The New Threats: The Bad Guys Up Their Game
As the technologies behind computer security systems improve, so do the efforts of those trying to get around them. Malicious hackers are trying out new ways to get into otherwise well-secured systems, modifying their attack vectors and growing more sophisticated with advanced knowledge of the corporate networks they target. The cat and mouse chase continues.
Computer users today face a new round of attacks that pose new challenges to both consumers and businesses. These new attack vectors often sidestep traditional security defenses. Hackers, supported by international crime gangs with deep pockets, are accosting consumers and office workers with sophisticated technology.
The threat landscape is changing. Hackers are more determined than ever to steal valuable data, credit card and banking account credentials and much more. Computer hackers, much like the gold diggers of the Wild West of yester-year, are determined to hit the mother lode of sellable business and personal information.
Hackers do not stop trying when they confront more solid computer and network security. Instead of turning back, they develop better methods to trick users into letting them inside network perimeters and computer defenses.
The latest security research shows that the attackers are no longer just going after the low-hanging fruit of organizations. The bad guys are not just picking from places they find with no security solutions in place.
"They are looking at the advanced security solutions that organizations use and are finding ways to get around them as well," Ashar Aziz, CEO of FireEye, told TechNewsWorld.
Doing Their Homework
Hackers are modifying their attack vectors. They are much more sophisticated now and show a lot more advanced knowledge of corporate networks they target.
One way hackers achieve this goal is learning what holes exist is popular software that the good guys haven't found or patched yet. This is forcing security pros to constantly figure out new defenses.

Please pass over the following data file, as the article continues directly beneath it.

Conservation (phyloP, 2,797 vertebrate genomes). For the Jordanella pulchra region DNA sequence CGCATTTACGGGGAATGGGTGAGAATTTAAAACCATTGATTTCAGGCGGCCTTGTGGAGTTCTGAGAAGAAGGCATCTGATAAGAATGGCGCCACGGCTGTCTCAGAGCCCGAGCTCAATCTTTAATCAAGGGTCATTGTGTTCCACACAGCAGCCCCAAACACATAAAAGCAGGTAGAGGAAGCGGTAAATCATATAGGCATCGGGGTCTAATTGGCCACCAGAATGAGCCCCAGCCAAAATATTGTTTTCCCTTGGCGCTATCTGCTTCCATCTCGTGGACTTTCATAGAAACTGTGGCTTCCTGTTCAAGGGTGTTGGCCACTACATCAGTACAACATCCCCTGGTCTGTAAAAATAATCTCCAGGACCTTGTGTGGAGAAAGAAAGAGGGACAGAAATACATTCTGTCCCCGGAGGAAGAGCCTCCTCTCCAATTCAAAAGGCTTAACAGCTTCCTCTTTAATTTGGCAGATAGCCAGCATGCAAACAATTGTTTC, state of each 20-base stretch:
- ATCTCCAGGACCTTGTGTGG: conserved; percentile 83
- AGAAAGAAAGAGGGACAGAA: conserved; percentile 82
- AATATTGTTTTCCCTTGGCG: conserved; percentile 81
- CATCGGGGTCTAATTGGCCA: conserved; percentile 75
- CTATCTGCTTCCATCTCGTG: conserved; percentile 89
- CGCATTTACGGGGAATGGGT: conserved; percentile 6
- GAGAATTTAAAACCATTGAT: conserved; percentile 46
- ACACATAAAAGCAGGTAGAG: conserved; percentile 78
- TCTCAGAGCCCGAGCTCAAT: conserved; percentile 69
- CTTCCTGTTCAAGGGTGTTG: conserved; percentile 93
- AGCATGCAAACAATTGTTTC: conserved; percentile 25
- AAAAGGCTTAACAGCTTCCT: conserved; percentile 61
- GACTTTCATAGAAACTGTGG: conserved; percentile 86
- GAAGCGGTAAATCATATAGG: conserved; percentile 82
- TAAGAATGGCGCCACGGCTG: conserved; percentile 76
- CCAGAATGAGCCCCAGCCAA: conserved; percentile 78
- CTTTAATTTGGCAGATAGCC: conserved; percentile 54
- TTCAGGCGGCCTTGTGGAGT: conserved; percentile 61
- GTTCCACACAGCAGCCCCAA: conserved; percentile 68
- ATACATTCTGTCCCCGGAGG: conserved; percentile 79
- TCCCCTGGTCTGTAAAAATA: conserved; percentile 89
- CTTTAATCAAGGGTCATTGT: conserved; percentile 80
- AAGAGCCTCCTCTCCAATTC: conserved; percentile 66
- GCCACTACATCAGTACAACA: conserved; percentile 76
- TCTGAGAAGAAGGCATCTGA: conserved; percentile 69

The predominant theme is highly sophisticated and targeted attacks using novel and previously undisclosed vulnerabilities in commonly deployed applications and vendors such as Adobe, Flash, Web browsers and infrastructure, Aziz explained.
"We are seeing folks launch attacks showing an advanced knowledge of the target's network," Steve Shillingford, CEO Solera Networks, told TechNewsWorld.
Shut Up and Wait
A new key attack tactic is evasion. Hackers do not leave being discovered up to chance. They build in secrecy.
"We are also seeing more instances where attackers are trying to be more evasive. We've been able to reverse engineer some of the attack codes we've discovered. We see that the attack actually goes quiet if it is detected. It stays dormant until the coast is clear," Bradley Anstis, vice president of technical strategy at M86, told TechNewsWorld.
A related tactic: The bad guys launch these attacks using what they call attack kits. These attack kits look like normal software applications and mimic many of their behaviors as a way of concealing their presence, he added.
Hide and Seek
Coming into a network in stealth mode helps the hackers recognize all the assets stored there. They have a view of the network landscape and can go after anything they want, Aziz added.
"The persistent thing about these new attacks is their ability to remain undiscovered and continue spying on the network," he said.
Criminal programmers are showing more use of dormant worms and botnets that get a foot in the door and then quietly wait for instructions, according to Shillingford. The Conifker Worm is a good example.